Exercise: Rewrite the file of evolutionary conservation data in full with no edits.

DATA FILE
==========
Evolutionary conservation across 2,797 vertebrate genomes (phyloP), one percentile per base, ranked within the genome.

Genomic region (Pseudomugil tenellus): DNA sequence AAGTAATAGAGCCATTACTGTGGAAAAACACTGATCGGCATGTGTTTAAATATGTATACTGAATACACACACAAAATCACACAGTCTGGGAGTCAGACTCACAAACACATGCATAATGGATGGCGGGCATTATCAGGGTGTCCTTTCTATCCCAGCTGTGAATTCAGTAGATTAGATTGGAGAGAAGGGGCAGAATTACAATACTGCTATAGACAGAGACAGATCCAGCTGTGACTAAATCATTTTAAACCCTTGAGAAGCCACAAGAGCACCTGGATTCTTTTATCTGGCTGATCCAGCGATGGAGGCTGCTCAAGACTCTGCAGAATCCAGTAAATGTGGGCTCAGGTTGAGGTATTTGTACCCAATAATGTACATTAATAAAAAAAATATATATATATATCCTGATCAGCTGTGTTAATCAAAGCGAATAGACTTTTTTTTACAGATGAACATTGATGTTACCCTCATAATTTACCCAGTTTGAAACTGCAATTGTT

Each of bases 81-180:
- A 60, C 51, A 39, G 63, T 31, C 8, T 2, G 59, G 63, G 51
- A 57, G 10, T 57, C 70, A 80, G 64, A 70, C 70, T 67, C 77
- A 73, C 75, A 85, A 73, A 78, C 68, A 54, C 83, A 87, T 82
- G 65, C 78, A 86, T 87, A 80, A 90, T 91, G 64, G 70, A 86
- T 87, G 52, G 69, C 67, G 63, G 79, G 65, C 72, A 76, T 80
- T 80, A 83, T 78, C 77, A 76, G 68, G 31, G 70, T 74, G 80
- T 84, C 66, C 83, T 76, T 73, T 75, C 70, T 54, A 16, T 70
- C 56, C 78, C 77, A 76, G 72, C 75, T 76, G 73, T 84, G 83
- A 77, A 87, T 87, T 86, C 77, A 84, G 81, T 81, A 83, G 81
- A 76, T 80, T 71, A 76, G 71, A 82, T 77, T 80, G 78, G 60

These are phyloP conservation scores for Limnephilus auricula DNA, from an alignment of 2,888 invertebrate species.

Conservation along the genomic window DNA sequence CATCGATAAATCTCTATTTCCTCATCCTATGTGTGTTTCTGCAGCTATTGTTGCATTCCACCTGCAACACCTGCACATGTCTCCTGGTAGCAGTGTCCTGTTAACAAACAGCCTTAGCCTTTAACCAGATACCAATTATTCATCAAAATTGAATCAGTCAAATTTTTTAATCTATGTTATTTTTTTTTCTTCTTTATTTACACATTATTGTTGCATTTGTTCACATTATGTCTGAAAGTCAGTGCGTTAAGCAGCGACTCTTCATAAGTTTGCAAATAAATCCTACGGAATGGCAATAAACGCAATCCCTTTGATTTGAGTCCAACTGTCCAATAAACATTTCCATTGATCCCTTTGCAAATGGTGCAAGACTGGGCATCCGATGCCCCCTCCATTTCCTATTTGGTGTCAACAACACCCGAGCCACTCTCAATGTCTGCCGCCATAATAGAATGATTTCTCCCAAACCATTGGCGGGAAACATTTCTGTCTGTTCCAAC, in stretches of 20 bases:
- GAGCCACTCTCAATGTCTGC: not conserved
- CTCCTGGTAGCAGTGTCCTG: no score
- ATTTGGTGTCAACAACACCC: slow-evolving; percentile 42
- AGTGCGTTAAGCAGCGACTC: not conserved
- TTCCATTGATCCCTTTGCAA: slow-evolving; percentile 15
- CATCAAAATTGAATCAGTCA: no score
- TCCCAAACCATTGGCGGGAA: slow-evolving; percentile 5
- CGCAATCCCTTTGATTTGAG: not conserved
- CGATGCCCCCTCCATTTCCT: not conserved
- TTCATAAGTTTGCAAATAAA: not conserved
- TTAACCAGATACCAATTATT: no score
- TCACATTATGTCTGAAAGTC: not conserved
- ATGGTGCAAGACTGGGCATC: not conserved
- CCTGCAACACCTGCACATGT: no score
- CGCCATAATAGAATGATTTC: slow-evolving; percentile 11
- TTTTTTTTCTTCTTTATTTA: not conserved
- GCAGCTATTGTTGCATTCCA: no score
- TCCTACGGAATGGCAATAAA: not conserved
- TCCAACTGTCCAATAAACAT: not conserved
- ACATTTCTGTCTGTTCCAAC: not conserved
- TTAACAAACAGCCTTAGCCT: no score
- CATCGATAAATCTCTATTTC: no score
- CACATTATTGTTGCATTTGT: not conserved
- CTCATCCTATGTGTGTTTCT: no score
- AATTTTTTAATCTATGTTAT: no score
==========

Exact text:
Evolutionary conservation across 2,797 vertebrate genomes (phyloP), one percentile per base, ranked within the genome.

Genomic region (Pseudomugil tenellus): DNA sequence AAGTAATAGAGCCATTACTGTGGAAAAACACTGATCGGCATGTGTTTAAATATGTATACTGAATACACACACAAAATCACACAGTCTGGGAGTCAGACTCACAAACACATGCATAATGGATGGCGGGCATTATCAGGGTGTCCTTTCTATCCCAGCTGTGAATTCAGTAGATTAGATTGGAGAGAAGGGGCAGAATTACAATACTGCTATAGACAGAGACAGATCCAGCTGTGACTAAATCATTTTAAACCCTTGAGAAGCCACAAGAGCACCTGGATTCTTTTATCTGGCTGATCCAGCGATGGAGGCTGCTCAAGACTCTGCAGAATCCAGTAAATGTGGGCTCAGGTTGAGGTATTTGTACCCAATAATGTACATTAATAAAAAAAATATATATATATATCCTGATCAGCTGTGTTAATCAAAGCGAATAGACTTTTTTTTACAGATGAACATTGATGTTACCCTCATAATTTACCCAGTTTGAAACTGCAATTGTT

Each of bases 81-180:
- A 60, C 51, A 39, G 63, T 31, C 8, T 2, G 59, G 63, G 51
- A 57, G 10, T 57, C 70, A 80, G 64, A 70, C 70, T 67, C 77
- A 73, C 75, A 85, A 73, A 78, C 68, A 54, C 83, A 87, T 82
- G 65, C 78, A 86, T 87, A 80, A 90, T 91, G 64, G 70, A 86
- T 87, G 52, G 69, C 67, G 63, G 79, G 65, C 72, A 76, T 80
- T 80, A 83, T 78, C 77, A 76, G 68, G 31, G 70, T 74, G 80
- T 84, C 66, C 83, T 76, T 73, T 75, C 70, T 54, A 16, T 70
- C 56, C 78, C 77, A 76, G 72, C 75, T 76, G 73, T 84, G 83
- A 77, A 87, T 87, T 86, C 77, A 84, G 81, T 81, A 83, G 81
- A 76, T 80, T 71, A 76, G 71, A 82, T 77, T 80, G 78, G 60

These are phyloP conservation scores for Limnephilus auricula DNA, from an alignment of 2,888 invertebrate species.

Conservation along the genomic window DNA sequence CATCGATAAATCTCTATTTCCTCATCCTATGTGTGTTTCTGCAGCTATTGTTGCATTCCACCTGCAACACCTGCACATGTCTCCTGGTAGCAGTGTCCTGTTAACAAACAGCCTTAGCCTTTAACCAGATACCAATTATTCATCAAAATTGAATCAGTCAAATTTTTTAATCTATGTTATTTTTTTTTCTTCTTTATTTACACATTATTGTTGCATTTGTTCACATTATGTCTGAAAGTCAGTGCGTTAAGCAGCGACTCTTCATAAGTTTGCAAATAAATCCTACGGAATGGCAATAAACGCAATCCCTTTGATTTGAGTCCAACTGTCCAATAAACATTTCCATTGATCCCTTTGCAAATGGTGCAAGACTGGGCATCCGATGCCCCCTCCATTTCCTATTTGGTGTCAACAACACCCGAGCCACTCTCAATGTCTGCCGCCATAATAGAATGATTTCTCCCAAACCATTGGCGGGAAACATTTCTGTCTGTTCCAAC, in stretches of 20 bases:
- GAGCCACTCTCAATGTCTGC: not conserved
- CTCCTGGTAGCAGTGTCCTG: no score
- ATTTGGTGTCAACAACACCC: slow-evolving; percentile 42
- AGTGCGTTAAGCAGCGACTC: not conserved
- TTCCATTGATCCCTTTGCAA: slow-evolving; percentile 15
- CATCAAAATTGAATCAGTCA: no score
- TCCCAAACCATTGGCGGGAA: slow-evolving; percentile 5
- CGCAATCCCTTTGATTTGAG: not conserved
- CGATGCCCCCTCCATTTCCT: not conserved
- TTCATAAGTTTGCAAATAAA: not conserved
- TTAACCAGATACCAATTATT: no score
- TCACATTATGTCTGAAAGTC: not conserved
- ATGGTGCAAGACTGGGCATC: not conserved
- CCTGCAACACCTGCACATGT: no score
- CGCCATAATAGAATGATTTC: slow-evolving; percentile 11
- TTTTTTTTCTTCTTTATTTA: not conserved
- GCAGCTATTGTTGCATTCCA: no score
- TCCTACGGAATGGCAATAAA: not conserved
- TCCAACTGTCCAATAAACAT: not conserved
- ACATTTCTGTCTGTTCCAAC: not conserved
- TTAACAAACAGCCTTAGCCT: no score
- CATCGATAAATCTCTATTTC: no score
- CACATTATTGTTGCATTTGT: not conserved
- CTCATCCTATGTGTGTTTCT: no score
- AATTTTTTAATCTATGTTAT: no score